Human action represents intention. Even mistakes indicate an underlying aim or goal; just that we have happened to choose the wrong action, or, for some reason, failed to execute the appropriate action correctly. These actions are guided by information from our environment. We identify and pursue specific routes on the basis of environmental cues. When the available cues give strong suggestion that a certain path will lead us to our goal, we are likely to pick up on them quickly.
We are sensitised by our intentions. This means human perception is skewed to detect information that is related to our goals. If you are looking for a friend in a restaurant or bar, you will filter out all of the people that do not bear any resemblance, and direct attention to the most similar people (and finally identify your friend in the crowd with any luck).
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The nature of human information processing is based on maximising gain for the minimum expenditure of cognitive effort. The harder things make us work, the more of a deterrent there is for us to continue or return to them in future. Obviously, there are exceptions, such as games and puzzles, but when the cognitive effort isn't meant to be part of the exercise, it is rarely appreciated.
Humans are constantly seeking, gathering, consuming and sharing information from their environment in an attempt to make sense of the world and achieve their goals. When navigating through the virtual world, people display a similar approach to information gathering as they do in the physical world. The information search process is often referred to as 'foraging' or following the 'information scent'.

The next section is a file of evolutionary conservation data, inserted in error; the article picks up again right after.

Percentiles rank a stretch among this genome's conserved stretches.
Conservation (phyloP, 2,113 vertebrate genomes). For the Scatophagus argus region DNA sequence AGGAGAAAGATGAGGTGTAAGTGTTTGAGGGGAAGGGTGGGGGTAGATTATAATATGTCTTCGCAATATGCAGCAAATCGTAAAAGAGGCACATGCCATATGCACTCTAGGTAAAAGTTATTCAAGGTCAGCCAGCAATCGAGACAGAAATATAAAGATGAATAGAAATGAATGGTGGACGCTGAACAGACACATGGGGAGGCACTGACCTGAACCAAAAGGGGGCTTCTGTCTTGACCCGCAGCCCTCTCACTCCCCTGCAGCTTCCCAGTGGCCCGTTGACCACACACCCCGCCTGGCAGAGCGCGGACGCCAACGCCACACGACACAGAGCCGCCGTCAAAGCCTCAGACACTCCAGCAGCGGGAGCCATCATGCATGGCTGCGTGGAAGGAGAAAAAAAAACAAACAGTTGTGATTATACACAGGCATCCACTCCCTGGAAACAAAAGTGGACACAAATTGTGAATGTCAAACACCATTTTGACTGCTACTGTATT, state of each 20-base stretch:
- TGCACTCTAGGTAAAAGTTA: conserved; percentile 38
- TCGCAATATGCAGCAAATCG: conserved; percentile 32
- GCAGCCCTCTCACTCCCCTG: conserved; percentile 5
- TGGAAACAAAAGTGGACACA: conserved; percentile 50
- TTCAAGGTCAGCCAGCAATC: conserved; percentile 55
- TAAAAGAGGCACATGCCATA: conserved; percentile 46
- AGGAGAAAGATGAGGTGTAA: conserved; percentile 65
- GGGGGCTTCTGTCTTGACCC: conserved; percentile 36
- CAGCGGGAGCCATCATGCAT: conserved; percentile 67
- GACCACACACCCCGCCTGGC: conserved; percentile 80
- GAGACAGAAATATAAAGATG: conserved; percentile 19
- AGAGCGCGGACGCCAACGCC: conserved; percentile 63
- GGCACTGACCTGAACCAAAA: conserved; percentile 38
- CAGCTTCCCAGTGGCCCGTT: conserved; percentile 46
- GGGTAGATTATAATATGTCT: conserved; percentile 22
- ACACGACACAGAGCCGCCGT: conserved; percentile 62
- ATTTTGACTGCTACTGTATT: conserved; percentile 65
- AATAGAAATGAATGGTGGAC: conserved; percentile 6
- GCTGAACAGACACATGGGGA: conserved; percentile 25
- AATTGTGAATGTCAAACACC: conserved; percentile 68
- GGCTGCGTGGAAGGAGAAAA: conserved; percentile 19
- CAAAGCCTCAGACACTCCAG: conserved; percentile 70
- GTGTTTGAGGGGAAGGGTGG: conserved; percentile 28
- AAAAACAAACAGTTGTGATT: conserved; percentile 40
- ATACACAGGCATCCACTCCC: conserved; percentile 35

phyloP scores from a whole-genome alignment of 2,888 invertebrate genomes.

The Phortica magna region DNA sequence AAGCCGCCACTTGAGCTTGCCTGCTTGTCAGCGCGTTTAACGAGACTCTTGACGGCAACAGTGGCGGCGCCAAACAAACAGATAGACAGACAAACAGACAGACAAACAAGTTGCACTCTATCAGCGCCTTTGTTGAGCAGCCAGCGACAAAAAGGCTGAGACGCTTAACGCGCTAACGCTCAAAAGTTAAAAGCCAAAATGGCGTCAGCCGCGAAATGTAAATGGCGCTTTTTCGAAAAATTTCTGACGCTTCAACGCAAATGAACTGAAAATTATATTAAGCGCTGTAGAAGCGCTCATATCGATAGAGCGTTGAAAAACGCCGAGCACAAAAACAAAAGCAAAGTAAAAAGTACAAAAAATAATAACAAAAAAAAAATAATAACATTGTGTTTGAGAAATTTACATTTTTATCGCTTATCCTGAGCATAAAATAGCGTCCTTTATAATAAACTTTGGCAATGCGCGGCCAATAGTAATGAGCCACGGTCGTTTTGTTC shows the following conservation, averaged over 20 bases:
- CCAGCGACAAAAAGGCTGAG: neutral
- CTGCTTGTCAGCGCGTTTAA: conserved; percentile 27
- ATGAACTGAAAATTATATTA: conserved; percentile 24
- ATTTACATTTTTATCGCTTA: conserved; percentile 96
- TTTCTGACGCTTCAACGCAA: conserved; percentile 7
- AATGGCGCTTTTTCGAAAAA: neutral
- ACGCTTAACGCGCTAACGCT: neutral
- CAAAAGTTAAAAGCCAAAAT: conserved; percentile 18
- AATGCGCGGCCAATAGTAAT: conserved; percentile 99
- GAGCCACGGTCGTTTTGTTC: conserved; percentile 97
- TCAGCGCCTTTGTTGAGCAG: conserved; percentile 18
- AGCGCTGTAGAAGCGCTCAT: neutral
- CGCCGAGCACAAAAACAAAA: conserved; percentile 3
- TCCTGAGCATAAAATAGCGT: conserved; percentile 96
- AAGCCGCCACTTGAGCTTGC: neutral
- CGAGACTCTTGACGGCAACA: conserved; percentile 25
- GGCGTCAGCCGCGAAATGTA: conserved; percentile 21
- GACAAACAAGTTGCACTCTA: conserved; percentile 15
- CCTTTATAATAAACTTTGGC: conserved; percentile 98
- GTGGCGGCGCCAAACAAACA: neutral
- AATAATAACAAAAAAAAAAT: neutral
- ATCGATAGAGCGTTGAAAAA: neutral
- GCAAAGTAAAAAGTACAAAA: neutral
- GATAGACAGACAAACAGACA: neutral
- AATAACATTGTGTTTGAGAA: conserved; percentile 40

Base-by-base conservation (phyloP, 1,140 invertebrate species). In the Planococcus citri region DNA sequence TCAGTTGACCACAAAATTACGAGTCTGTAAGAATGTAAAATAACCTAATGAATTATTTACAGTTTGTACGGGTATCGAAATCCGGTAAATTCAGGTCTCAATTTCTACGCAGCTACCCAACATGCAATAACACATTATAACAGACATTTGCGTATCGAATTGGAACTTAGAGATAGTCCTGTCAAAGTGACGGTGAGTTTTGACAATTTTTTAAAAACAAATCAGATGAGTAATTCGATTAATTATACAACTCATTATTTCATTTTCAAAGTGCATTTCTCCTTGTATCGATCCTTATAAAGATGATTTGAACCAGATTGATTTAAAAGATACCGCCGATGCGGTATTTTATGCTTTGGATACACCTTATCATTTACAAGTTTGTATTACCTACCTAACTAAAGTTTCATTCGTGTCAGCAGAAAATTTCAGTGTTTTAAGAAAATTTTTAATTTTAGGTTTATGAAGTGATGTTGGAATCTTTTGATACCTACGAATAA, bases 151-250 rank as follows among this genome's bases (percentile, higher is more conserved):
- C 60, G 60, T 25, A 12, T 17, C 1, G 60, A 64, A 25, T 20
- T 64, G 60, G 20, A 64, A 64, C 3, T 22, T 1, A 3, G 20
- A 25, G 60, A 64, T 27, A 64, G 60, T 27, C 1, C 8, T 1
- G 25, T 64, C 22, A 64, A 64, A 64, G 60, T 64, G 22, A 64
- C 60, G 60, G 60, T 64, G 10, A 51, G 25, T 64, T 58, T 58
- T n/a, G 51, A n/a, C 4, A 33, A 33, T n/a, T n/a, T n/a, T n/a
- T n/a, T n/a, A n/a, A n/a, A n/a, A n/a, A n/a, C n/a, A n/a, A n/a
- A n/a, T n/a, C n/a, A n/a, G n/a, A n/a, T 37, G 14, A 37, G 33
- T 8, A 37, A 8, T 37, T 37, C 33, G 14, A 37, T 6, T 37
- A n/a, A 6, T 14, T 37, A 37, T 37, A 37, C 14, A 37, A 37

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The information foraging theory, developed by anthropologists and ecologists, was applied to the design of user interfaces by Stuart Card and Peter Pirolli at PARC. At the core of their proposal was the belief that web user behaviour is representative of the information gathering approach adopted by our ancestors when hunting for food.
Card, Pirolli, and other team members, including Ed Chi, enlisted the help of psychologists in analysing users' behaviour when navigating user interfaces. They found similar actions were demonstrated by users to those displayed by animals seeking food; giving rise to the term 'informavores', which encapsulates the nature of human information consumption to reach a desired end point.
The PARC team coined the term 'information scent', which refers to the strength of a cue or series of cues which lead to a point within a website. A strong information scent is found when a element within the design suggests the user is moving nearer to their goal. For example, if an e-Commerce site user wants to save an item to their basket they will look for something in the display that explicitly says 'save to basket' or a command button with an image of a basket/trolley. These visual cues give off a scent and we follow them if they are associated with what we are trying to do in the website.
Web users now make thousands of instant connections between elements and their results. They are capable of unconsciously picking up on subtle cues and they act on them accordingly. Designers use conventions and standardised practices to capitalise on our information foraging approach to web use. Borrowing images, styles and representations from our everyday lives also helps to increase the information scent in web user interfaces.
The Basic Information Foraging Web Experience
Information foraging is based on the strength of cues provided in a website design. Most website user experiences can be summarised as follows: